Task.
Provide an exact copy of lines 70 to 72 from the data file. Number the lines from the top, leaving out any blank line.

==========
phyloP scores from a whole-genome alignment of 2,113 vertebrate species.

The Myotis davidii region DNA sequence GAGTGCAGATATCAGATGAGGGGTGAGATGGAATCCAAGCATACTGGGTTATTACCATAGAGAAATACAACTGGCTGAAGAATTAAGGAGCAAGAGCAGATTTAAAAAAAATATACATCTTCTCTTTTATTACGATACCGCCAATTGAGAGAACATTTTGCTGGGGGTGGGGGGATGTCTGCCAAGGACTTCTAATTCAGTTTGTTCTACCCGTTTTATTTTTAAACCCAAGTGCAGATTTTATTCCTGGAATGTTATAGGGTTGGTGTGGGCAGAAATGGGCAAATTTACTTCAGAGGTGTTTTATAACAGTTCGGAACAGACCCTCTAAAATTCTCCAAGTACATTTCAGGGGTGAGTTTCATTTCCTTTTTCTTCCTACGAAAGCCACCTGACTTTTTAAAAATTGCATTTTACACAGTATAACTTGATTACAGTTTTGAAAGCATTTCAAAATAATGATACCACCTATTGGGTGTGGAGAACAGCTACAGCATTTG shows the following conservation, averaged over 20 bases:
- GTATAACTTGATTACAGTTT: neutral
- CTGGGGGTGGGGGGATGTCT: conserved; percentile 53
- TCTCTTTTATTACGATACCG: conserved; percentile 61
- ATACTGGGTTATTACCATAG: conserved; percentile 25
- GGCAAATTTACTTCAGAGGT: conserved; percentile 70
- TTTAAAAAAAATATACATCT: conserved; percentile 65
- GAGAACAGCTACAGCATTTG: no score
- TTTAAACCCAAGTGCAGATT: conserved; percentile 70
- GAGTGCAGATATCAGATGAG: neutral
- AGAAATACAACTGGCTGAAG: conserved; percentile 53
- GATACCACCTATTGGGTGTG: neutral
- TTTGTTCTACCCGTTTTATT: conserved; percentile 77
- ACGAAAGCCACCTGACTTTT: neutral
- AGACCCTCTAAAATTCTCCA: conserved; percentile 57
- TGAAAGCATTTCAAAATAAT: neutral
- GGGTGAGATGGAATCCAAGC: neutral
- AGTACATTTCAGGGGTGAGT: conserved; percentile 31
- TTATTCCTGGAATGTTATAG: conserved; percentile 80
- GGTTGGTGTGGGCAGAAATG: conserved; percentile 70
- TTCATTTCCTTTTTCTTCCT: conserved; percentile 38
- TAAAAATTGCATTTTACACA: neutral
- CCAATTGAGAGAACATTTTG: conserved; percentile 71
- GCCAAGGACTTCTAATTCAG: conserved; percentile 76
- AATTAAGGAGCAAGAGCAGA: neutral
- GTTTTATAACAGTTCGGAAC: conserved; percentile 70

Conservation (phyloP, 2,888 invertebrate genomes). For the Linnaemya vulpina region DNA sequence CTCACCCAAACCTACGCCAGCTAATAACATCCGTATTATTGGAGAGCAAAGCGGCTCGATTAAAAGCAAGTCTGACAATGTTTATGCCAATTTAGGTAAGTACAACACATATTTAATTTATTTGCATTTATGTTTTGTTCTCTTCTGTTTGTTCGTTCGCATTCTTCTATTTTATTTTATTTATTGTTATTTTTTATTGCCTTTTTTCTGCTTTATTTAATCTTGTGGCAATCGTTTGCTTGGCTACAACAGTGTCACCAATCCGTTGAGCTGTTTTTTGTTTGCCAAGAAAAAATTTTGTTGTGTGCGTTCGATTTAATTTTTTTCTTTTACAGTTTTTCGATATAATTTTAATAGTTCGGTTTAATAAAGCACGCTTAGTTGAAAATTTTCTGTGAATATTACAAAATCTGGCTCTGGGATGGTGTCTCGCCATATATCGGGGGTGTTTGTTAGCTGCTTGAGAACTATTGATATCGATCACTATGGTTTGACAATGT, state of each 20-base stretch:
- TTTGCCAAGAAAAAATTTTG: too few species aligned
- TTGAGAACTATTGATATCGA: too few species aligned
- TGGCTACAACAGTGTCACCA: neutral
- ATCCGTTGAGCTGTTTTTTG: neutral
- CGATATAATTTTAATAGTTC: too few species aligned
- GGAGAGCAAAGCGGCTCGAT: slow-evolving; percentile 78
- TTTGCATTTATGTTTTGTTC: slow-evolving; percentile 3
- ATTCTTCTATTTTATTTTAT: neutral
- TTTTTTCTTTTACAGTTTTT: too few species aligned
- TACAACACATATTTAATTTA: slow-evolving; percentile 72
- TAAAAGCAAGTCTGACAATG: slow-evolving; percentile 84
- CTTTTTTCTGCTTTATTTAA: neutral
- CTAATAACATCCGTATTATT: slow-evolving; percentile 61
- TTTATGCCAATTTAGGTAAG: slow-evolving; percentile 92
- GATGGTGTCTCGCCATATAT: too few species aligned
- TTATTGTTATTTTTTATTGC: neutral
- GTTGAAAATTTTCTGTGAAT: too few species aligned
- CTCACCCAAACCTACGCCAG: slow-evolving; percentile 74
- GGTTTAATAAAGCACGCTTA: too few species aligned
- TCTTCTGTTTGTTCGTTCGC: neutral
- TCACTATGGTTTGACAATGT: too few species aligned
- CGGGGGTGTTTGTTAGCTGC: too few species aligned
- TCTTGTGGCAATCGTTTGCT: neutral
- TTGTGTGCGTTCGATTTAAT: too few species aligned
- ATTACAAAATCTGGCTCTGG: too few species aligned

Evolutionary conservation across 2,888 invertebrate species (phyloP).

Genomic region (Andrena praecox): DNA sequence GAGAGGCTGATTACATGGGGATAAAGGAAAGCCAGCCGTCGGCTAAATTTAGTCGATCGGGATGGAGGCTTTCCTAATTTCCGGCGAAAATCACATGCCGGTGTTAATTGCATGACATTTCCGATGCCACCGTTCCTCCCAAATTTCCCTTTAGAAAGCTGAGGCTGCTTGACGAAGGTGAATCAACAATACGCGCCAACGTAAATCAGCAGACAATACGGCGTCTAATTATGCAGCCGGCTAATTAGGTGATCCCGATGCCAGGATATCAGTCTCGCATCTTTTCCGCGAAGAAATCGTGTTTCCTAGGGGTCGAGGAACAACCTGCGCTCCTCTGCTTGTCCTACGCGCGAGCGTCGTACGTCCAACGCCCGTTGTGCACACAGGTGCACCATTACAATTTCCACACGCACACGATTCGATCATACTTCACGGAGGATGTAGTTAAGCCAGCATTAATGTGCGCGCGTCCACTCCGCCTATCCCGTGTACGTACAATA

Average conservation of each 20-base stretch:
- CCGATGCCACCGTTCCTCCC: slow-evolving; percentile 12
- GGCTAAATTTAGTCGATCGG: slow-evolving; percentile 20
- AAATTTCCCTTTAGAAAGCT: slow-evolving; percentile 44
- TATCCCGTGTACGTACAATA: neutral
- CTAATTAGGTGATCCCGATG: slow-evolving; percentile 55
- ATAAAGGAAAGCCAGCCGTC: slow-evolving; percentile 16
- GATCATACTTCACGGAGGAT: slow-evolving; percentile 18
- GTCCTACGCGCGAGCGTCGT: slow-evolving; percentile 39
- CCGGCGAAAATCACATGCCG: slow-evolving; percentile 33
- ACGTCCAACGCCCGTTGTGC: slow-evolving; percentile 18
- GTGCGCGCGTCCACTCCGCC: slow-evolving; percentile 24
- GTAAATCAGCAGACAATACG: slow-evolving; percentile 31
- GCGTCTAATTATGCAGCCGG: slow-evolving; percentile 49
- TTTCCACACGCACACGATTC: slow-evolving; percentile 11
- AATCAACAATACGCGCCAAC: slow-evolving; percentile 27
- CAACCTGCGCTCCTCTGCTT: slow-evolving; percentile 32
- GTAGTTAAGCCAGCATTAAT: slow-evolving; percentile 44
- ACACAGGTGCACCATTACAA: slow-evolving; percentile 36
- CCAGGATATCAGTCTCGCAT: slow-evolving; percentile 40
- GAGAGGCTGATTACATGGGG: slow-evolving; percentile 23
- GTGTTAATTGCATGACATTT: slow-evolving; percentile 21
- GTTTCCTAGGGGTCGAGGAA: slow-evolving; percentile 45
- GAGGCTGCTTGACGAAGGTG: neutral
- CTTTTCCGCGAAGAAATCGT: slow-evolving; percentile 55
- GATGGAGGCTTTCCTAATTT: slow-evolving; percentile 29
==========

- TTTCCACACGCACACGATTC: slow-evolving; percentile 11
- AATCAACAATACGCGCCAAC: slow-evolving; percentile 27
- CAACCTGCGCTCCTCTGCTT: slow-evolving; percentile 32